For a long time, I was of the view that Nigerians, especially their rulers, were responsible for Nigeria’s woes.
Last Sunday, Mr. Goodluck Jonathan identified for us the idiot who has held us down for over 50 years: The devil.
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The President of Nigeria was speaking at the First Baptist Church in Garki, Abuja, to mark the New Year. “When you compare Nigeria to other nations,” he said, “Nigeria is not moving fast enough…We have our challenges and that is where the devil comes in and puts road blocks.”
It was a brilliant peace of investigation by Mr. Jonathan. The devil has always been a wily one. Think about it: the Garden was the most peaceful place, defined by abundance. Abundance of love and harmony and beauty and promise: God had ensured nothing was in short supply.
Well, one thing had been lacking: Adam was lonely, but the Lord had immediately rectified that, in the shape of Eve, one so exemplary and beautiful Adam privately called it the Garden of Eve.
That was until the snake slithered in. He was nothing like Adam: he knew where to shop for the prettiest clothes and finest perfumes, and where to buy the latest executive jets without waiting in line. He knew all the great restaurants, clubs and wines.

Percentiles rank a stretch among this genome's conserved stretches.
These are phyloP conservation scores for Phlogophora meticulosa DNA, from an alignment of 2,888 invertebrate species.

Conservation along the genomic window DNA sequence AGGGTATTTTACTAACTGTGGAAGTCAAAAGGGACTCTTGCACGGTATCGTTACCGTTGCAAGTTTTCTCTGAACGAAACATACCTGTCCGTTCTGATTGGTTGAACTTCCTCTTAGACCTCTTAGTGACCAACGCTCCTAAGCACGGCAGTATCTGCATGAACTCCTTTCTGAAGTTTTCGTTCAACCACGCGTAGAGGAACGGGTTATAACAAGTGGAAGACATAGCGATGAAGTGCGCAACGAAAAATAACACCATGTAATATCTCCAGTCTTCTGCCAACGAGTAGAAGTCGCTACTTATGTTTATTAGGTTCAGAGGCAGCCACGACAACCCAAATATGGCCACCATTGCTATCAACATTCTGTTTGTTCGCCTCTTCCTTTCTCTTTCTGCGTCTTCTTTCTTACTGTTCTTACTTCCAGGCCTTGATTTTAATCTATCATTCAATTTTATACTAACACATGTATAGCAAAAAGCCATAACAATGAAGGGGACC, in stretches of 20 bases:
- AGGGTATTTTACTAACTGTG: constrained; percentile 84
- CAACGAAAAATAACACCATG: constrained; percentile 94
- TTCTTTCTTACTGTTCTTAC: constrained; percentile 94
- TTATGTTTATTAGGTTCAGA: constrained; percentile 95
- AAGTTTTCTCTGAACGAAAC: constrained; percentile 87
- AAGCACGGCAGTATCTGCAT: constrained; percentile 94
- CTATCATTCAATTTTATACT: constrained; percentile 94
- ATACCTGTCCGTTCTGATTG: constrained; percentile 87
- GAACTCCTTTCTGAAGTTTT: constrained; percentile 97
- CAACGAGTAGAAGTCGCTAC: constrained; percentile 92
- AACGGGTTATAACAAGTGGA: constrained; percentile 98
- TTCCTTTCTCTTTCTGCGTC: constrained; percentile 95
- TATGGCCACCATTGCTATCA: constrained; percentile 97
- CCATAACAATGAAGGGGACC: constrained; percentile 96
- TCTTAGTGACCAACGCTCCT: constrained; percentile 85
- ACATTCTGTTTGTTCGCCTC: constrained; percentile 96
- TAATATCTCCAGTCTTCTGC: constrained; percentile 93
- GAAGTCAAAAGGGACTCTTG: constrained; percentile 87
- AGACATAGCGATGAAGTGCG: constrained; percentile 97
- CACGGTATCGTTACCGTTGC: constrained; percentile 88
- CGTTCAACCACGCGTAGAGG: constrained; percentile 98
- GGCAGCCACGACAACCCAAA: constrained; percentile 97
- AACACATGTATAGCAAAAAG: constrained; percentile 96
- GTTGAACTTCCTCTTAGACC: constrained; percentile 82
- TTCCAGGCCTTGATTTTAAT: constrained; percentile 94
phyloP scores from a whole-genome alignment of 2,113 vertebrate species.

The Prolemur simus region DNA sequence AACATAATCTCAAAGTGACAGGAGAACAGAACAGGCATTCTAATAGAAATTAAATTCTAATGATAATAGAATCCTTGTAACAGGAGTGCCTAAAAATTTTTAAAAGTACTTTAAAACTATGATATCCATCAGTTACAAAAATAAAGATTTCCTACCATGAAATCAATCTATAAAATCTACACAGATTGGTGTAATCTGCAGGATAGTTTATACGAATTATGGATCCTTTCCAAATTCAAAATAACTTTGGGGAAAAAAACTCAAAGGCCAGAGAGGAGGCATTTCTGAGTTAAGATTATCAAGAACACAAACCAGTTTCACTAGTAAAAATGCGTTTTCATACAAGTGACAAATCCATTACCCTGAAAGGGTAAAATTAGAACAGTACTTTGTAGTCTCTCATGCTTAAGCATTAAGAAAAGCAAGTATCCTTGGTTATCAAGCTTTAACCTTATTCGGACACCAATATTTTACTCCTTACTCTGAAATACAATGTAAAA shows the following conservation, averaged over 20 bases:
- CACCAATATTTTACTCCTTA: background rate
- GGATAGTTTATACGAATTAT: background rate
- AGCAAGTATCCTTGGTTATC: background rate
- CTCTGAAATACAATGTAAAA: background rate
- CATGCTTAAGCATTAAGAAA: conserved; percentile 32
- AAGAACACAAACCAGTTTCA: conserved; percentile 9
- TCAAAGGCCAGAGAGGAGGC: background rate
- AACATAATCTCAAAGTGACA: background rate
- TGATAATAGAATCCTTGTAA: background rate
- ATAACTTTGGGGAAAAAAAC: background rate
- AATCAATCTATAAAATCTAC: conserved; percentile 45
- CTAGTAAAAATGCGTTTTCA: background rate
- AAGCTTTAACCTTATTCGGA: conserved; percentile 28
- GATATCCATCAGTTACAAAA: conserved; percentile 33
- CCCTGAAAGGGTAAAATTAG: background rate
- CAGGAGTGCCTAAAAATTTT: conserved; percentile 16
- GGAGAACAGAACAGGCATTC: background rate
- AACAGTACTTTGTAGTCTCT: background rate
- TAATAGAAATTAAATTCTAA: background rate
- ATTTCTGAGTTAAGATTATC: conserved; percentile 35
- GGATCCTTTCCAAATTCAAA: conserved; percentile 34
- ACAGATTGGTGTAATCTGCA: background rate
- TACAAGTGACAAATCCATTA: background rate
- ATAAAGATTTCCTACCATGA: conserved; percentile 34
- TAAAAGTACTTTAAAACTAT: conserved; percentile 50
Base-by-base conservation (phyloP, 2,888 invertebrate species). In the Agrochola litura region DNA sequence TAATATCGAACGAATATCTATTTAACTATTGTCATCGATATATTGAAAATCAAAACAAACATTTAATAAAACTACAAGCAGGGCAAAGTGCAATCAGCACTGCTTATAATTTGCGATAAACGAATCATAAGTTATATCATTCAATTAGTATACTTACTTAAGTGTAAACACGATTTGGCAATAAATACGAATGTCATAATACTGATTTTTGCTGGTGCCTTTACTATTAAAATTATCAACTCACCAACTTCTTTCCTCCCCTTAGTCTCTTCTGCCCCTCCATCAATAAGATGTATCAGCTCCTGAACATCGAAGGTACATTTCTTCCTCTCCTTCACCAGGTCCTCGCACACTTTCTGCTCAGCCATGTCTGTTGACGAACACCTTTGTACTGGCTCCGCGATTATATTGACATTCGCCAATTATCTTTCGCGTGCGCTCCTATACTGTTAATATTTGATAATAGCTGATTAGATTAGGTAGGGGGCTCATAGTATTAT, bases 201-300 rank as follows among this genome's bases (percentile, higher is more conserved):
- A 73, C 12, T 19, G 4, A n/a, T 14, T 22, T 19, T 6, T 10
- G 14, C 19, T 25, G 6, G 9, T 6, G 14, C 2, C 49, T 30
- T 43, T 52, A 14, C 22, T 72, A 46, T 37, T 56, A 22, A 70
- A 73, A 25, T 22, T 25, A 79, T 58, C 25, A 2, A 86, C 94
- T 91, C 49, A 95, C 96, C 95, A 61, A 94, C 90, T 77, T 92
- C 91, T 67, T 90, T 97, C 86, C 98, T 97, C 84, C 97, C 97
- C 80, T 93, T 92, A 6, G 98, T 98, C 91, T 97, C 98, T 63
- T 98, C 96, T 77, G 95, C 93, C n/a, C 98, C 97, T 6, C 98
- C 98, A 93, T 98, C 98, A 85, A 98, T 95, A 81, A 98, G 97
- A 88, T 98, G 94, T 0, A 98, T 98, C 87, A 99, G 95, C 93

But then, that afternoon, Adam returned from his labours. One glance at the glint in the eyes of the First Lady, and he knew. Adam, with menace in his heart, snatched a cudgel. The devil vanished into the shrubs and has been on the run since then.
I did not realize he had arrived in the most powerful address in Abuja. But Mr. Jonathan’s diagnosis is absolutely correct: the devil has to be the one responsible for the mess in our country. Each time a powerful ruler or his wife announces a programme or policy thrust, the devil arrives and takes them to a fancy restaurant.
“Not a very good idea,” he says, “not good at all.”
That was how he stopped Olusegun Obasanjo, for instance, from the electricity file. “You want all Nigerians to have electricity?” the devil thundered. “Has it occurred to you how happy that will make the entire population? And how much money you will deny The Party?”
“B…But I wanted…”